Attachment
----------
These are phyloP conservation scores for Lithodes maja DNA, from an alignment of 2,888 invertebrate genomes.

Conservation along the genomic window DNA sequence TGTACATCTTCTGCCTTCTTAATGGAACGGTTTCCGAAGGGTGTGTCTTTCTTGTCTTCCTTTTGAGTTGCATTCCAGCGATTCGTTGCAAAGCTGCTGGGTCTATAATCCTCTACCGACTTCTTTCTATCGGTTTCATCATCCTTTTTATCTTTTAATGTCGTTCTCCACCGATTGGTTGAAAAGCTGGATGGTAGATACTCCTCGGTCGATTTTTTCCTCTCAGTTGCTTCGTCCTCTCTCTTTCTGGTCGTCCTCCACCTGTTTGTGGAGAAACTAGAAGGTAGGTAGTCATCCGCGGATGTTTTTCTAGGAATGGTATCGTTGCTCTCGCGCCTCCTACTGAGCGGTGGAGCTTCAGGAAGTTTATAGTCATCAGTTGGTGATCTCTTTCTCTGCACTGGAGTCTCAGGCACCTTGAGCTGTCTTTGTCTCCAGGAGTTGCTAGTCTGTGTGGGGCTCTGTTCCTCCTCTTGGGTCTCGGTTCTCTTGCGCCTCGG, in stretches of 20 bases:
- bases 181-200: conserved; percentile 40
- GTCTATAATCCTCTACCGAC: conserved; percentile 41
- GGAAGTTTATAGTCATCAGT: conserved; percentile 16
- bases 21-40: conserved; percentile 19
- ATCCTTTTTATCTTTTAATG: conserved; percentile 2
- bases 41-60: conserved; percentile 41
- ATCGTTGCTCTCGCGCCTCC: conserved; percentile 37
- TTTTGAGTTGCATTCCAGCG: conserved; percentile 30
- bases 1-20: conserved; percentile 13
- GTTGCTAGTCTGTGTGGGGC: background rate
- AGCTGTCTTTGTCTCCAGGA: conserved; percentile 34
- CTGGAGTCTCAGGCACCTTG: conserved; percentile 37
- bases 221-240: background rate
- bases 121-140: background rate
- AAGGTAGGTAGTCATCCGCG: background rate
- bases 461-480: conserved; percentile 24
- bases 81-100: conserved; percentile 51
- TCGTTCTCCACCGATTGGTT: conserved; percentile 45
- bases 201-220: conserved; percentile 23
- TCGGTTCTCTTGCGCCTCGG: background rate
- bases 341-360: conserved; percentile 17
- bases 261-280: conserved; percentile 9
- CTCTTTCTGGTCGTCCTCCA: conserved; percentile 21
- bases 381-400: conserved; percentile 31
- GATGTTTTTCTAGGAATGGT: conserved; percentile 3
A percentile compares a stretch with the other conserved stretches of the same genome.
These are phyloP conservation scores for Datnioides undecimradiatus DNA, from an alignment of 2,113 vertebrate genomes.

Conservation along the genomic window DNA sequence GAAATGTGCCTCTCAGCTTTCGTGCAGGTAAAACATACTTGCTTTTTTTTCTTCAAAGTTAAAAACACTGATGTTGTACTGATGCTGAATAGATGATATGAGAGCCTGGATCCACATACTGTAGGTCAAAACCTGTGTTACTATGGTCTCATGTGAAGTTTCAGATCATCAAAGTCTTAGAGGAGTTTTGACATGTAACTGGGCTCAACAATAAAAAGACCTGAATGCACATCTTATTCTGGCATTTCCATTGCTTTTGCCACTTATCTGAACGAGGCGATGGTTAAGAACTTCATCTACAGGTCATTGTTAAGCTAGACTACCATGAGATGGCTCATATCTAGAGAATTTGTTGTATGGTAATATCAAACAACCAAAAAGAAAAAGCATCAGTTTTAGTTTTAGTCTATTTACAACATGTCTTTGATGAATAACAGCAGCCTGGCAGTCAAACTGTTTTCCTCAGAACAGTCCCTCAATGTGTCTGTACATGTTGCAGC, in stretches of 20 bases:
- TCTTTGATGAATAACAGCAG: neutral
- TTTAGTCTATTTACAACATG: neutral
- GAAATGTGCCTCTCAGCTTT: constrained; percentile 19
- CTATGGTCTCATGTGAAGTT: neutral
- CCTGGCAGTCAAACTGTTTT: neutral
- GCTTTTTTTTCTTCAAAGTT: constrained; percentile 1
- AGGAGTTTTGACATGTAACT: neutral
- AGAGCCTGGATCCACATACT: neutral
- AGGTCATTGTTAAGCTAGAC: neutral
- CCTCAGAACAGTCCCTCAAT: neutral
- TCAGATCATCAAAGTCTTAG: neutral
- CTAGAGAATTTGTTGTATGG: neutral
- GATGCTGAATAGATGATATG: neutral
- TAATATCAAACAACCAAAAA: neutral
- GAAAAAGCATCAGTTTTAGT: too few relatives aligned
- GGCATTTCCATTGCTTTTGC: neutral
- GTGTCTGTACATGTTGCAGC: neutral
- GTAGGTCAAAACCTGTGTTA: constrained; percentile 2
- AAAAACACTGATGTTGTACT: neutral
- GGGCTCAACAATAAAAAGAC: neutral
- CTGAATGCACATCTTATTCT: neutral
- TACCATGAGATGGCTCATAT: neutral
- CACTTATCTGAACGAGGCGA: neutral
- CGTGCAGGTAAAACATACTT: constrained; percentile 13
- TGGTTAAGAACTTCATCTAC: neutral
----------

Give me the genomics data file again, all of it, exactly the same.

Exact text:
These are phyloP conservation scores for Lithodes maja DNA, from an alignment of 2,888 invertebrate genomes.

Conservation along the genomic window DNA sequence TGTACATCTTCTGCCTTCTTAATGGAACGGTTTCCGAAGGGTGTGTCTTTCTTGTCTTCCTTTTGAGTTGCATTCCAGCGATTCGTTGCAAAGCTGCTGGGTCTATAATCCTCTACCGACTTCTTTCTATCGGTTTCATCATCCTTTTTATCTTTTAATGTCGTTCTCCACCGATTGGTTGAAAAGCTGGATGGTAGATACTCCTCGGTCGATTTTTTCCTCTCAGTTGCTTCGTCCTCTCTCTTTCTGGTCGTCCTCCACCTGTTTGTGGAGAAACTAGAAGGTAGGTAGTCATCCGCGGATGTTTTTCTAGGAATGGTATCGTTGCTCTCGCGCCTCCTACTGAGCGGTGGAGCTTCAGGAAGTTTATAGTCATCAGTTGGTGATCTCTTTCTCTGCACTGGAGTCTCAGGCACCTTGAGCTGTCTTTGTCTCCAGGAGTTGCTAGTCTGTGTGGGGCTCTGTTCCTCCTCTTGGGTCTCGGTTCTCTTGCGCCTCGG, in stretches of 20 bases:
- bases 181-200: conserved; percentile 40
- GTCTATAATCCTCTACCGAC: conserved; percentile 41
- GGAAGTTTATAGTCATCAGT: conserved; percentile 16
- bases 21-40: conserved; percentile 19
- ATCCTTTTTATCTTTTAATG: conserved; percentile 2
- bases 41-60: conserved; percentile 41
- ATCGTTGCTCTCGCGCCTCC: conserved; percentile 37
- TTTTGAGTTGCATTCCAGCG: conserved; percentile 30
- bases 1-20: conserved; percentile 13
- GTTGCTAGTCTGTGTGGGGC: background rate
- AGCTGTCTTTGTCTCCAGGA: conserved; percentile 34
- CTGGAGTCTCAGGCACCTTG: conserved; percentile 37
- bases 221-240: background rate
- bases 121-140: background rate
- AAGGTAGGTAGTCATCCGCG: background rate
- bases 461-480: conserved; percentile 24
- bases 81-100: conserved; percentile 51
- TCGTTCTCCACCGATTGGTT: conserved; percentile 45
- bases 201-220: conserved; percentile 23
- TCGGTTCTCTTGCGCCTCGG: background rate
- bases 341-360: conserved; percentile 17
- bases 261-280: conserved; percentile 9
- CTCTTTCTGGTCGTCCTCCA: conserved; percentile 21
- bases 381-400: conserved; percentile 31
- GATGTTTTTCTAGGAATGGT: conserved; percentile 3
A percentile compares a stretch with the other conserved stretches of the same genome.
These are phyloP conservation scores for Datnioides undecimradiatus DNA, from an alignment of 2,113 vertebrate genomes.

Conservation along the genomic window DNA sequence GAAATGTGCCTCTCAGCTTTCGTGCAGGTAAAACATACTTGCTTTTTTTTCTTCAAAGTTAAAAACACTGATGTTGTACTGATGCTGAATAGATGATATGAGAGCCTGGATCCACATACTGTAGGTCAAAACCTGTGTTACTATGGTCTCATGTGAAGTTTCAGATCATCAAAGTCTTAGAGGAGTTTTGACATGTAACTGGGCTCAACAATAAAAAGACCTGAATGCACATCTTATTCTGGCATTTCCATTGCTTTTGCCACTTATCTGAACGAGGCGATGGTTAAGAACTTCATCTACAGGTCATTGTTAAGCTAGACTACCATGAGATGGCTCATATCTAGAGAATTTGTTGTATGGTAATATCAAACAACCAAAAAGAAAAAGCATCAGTTTTAGTTTTAGTCTATTTACAACATGTCTTTGATGAATAACAGCAGCCTGGCAGTCAAACTGTTTTCCTCAGAACAGTCCCTCAATGTGTCTGTACATGTTGCAGC, in stretches of 20 bases:
- TCTTTGATGAATAACAGCAG: neutral
- TTTAGTCTATTTACAACATG: neutral
- GAAATGTGCCTCTCAGCTTT: constrained; percentile 19
- CTATGGTCTCATGTGAAGTT: neutral
- CCTGGCAGTCAAACTGTTTT: neutral
- GCTTTTTTTTCTTCAAAGTT: constrained; percentile 1
- AGGAGTTTTGACATGTAACT: neutral
- AGAGCCTGGATCCACATACT: neutral
- AGGTCATTGTTAAGCTAGAC: neutral
- CCTCAGAACAGTCCCTCAAT: neutral
- TCAGATCATCAAAGTCTTAG: neutral
- CTAGAGAATTTGTTGTATGG: neutral
- GATGCTGAATAGATGATATG: neutral
- TAATATCAAACAACCAAAAA: neutral
- GAAAAAGCATCAGTTTTAGT: too few relatives aligned
- GGCATTTCCATTGCTTTTGC: neutral
- GTGTCTGTACATGTTGCAGC: neutral
- GTAGGTCAAAACCTGTGTTA: constrained; percentile 2
- AAAAACACTGATGTTGTACT: neutral
- GGGCTCAACAATAAAAAGAC: neutral
- CTGAATGCACATCTTATTCT: neutral
- TACCATGAGATGGCTCATAT: neutral
- CACTTATCTGAACGAGGCGA: neutral
- CGTGCAGGTAAAACATACTT: constrained; percentile 13
- TGGTTAAGAACTTCATCTAC: neutral